away to his version of dreamland.
And now I go to mine, thankful and yet anxious of the next time.

light by Michael Keeble

Light

You watched the news and what you found
Was devastation all around
And all one hears now is the sound
Of pain and anguish on the ground
And bombs in flight

In Africa severe drought
And camels corpses lie about
And folks so starved they cannot shout
What’s in their heart “Please get me out
Beyond this Blight”

In makeshift craft they cross the seas
Cramming boats like podded peas
The traffickers ignore the pleas
Of babes and mothers as the breeze
Picks up their fright

And so we watch and can’t conceive
Of horrors such as we perceive
On TV news.  Are we naïve
To hope that they can yet receive,
From darkness light

JENNA THE ELEPHANT part 2 – AND LIONS by Michael Healy

Michael’s Grandchildren wanted to know what next happened to Jenna

JENNA THE ELEPHANT,  AND LIONS.

Jenna the elephant had by now, learned to carry the family royal,
He had learned to cope with the weight of a full Howdah,
As well as used to waiting, while his passengers did their business.
Majub was his master, and they had become friends.
Though Jenna knew Majub was boss.

Jenna’s father, Arjuna, was a massive elephant, but now retired.
He spent his days relaxing, wandering around and helping as required.
His lifetime had been spent mainly as transport for the royal family.
He had had a good life, and his son, Jenna, had now taken on his routines,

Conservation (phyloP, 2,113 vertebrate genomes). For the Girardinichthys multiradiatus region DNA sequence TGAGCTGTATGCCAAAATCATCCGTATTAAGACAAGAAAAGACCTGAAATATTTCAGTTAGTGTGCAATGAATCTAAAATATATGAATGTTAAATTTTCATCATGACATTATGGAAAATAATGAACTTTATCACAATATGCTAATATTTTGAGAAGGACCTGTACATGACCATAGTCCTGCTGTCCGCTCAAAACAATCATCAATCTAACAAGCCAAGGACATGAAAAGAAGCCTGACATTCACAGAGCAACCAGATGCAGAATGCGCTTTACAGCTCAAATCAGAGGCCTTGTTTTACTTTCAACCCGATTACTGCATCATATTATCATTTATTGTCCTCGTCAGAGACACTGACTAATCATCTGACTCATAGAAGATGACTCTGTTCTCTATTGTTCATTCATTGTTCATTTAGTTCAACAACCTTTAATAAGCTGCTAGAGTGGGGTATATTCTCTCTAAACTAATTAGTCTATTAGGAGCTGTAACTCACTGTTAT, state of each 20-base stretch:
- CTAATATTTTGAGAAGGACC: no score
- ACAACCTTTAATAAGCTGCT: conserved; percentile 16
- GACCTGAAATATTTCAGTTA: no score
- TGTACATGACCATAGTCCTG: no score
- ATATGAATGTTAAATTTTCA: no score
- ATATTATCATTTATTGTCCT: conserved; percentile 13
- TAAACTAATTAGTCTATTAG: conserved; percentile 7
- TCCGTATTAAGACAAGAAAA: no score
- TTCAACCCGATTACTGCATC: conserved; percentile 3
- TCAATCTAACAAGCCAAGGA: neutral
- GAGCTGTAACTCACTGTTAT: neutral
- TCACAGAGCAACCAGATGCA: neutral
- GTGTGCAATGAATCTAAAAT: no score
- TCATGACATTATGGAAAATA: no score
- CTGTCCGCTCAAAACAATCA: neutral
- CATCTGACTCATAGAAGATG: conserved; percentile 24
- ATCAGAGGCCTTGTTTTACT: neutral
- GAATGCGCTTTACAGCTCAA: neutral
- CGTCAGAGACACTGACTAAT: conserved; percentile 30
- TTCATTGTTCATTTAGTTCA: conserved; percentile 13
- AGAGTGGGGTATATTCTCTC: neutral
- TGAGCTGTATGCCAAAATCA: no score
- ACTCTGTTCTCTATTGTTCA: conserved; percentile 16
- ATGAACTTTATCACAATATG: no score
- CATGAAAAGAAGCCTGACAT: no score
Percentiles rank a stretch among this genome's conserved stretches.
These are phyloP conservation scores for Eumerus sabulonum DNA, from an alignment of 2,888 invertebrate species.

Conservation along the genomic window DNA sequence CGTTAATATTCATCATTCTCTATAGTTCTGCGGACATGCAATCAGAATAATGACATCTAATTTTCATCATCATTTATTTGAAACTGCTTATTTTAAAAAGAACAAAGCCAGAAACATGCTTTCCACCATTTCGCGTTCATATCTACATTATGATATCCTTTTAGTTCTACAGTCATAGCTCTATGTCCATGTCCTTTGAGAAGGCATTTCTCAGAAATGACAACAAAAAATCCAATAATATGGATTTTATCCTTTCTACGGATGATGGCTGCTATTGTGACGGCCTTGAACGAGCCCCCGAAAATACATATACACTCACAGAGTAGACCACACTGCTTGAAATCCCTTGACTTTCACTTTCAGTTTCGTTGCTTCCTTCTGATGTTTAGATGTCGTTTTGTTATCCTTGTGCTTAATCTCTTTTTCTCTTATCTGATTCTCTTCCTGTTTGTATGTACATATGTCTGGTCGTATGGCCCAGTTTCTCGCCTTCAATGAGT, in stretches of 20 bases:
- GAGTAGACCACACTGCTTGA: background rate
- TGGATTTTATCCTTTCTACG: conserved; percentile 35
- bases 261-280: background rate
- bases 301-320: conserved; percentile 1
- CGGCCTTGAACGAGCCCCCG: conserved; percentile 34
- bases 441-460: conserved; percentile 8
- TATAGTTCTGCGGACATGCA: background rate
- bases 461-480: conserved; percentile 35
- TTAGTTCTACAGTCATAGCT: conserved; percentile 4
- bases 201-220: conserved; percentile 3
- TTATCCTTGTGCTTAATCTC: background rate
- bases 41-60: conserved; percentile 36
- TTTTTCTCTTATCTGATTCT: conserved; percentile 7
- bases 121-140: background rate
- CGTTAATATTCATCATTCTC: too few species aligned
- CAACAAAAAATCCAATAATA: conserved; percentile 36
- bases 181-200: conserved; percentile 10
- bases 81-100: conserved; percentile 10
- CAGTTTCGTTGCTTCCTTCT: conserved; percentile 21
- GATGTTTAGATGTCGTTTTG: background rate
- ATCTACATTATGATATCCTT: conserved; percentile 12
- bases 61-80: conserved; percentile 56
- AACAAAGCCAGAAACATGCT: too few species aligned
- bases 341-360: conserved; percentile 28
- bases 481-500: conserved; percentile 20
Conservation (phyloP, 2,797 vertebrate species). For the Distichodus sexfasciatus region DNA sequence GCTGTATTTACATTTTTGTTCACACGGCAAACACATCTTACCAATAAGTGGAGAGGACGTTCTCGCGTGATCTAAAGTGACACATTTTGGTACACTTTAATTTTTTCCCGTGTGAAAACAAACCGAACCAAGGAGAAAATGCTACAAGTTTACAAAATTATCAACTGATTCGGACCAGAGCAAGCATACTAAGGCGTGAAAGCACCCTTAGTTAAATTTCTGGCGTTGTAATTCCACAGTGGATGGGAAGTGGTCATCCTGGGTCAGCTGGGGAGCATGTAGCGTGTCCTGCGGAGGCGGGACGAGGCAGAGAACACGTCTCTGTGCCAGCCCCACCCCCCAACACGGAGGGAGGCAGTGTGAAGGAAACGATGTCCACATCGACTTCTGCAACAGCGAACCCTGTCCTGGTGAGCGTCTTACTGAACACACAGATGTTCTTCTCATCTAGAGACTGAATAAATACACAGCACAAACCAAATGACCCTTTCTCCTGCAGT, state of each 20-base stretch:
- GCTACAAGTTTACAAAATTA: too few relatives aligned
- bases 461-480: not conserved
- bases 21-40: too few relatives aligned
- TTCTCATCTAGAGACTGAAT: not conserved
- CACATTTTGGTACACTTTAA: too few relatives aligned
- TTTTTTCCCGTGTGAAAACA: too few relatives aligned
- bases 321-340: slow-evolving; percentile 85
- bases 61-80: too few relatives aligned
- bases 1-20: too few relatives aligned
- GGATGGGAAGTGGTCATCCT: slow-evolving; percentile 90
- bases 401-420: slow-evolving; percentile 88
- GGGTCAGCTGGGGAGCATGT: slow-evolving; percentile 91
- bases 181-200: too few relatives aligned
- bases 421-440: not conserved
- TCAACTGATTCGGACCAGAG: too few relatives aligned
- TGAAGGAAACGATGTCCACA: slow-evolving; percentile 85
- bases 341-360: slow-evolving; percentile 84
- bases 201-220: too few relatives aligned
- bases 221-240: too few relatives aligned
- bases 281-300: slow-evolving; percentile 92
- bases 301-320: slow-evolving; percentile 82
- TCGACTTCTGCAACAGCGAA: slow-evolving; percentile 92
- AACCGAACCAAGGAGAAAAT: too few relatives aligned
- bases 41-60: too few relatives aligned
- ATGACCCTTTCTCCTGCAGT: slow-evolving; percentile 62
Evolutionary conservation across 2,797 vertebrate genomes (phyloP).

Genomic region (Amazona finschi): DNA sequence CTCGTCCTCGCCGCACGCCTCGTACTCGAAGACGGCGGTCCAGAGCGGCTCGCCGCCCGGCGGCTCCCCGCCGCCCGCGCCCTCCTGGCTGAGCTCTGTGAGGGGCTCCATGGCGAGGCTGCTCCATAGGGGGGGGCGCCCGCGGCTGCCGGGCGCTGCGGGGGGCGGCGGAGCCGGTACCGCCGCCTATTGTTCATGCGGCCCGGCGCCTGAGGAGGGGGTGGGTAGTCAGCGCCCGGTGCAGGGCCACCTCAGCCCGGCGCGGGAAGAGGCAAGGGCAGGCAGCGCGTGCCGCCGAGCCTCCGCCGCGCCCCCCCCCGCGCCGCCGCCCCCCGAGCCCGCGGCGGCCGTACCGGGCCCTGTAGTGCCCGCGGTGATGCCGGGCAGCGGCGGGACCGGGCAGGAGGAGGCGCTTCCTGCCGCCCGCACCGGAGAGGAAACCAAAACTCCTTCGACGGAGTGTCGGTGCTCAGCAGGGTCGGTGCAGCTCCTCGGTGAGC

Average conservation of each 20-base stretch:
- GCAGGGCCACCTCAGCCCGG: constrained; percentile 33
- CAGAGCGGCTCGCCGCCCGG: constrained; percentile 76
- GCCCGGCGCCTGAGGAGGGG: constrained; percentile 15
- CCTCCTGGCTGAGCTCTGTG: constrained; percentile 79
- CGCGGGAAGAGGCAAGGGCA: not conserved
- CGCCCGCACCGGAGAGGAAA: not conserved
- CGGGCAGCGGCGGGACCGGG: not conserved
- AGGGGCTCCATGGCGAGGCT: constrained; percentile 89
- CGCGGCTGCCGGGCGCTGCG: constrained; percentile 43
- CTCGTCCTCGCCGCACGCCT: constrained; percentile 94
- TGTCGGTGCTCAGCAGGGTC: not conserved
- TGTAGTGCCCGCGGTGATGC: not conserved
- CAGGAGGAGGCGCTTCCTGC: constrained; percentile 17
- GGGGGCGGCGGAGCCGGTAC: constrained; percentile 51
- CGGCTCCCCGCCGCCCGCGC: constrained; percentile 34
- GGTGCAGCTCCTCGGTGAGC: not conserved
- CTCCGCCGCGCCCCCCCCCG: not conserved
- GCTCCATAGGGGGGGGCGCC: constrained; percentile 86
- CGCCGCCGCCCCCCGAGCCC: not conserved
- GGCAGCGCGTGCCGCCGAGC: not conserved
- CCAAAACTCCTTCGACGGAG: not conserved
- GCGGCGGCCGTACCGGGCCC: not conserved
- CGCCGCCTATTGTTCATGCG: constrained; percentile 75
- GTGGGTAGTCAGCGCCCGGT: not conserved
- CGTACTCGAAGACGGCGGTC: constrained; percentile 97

And he was pleased at the success his son was making of his duties.

As the day started, he saw Jenna being prepared for a trip with the family Royal
Arjuna agreed that he looked very smart, with coloured fabrics in a coil
He watched as they all climbed aboard and sat in their places,
Jenna moved off very slowly and stately, he was not at the races.
He set off down the track to town, but suddenly he stopped.

In front, lying on the track in the sun, was a pride of lions,
Although pretending to be asleep, they were not.
Jenna mustered all the courage he had got,
He had to move them to get by
Looking at his handler, Majub, he could almost cry.

He let lose the best trumpet bellow he could do
Not that it moved the lions.  Even Majub was stuck to.
Suddenly, from behind, came an ear-splitting, extended, bellow.
The Lions fell over each other as they dashed for the bush.

Jenna recognised that bellow and was so pleased.
Arjuna was just behind. He looked at Jenna and teased.
‘We elephants stick together, you know.
If you need me just send a trunk call.’
Majub smiled ‘Old jokes still the best’ he muttered.

Carrying out Father’s Bucket List by Rachel Hilton

Carrying out Father’s Bucket List by Rachel Hilton

Jodi pulled her car to a halt outside her father’s house with a feeling of trepidation creeping over her.  The house loomed in front of her, the Gothic style with its narrow, tall peaked roofs, decorative stones and many columns and arches appeared no more welcoming than when she’d been a child living here.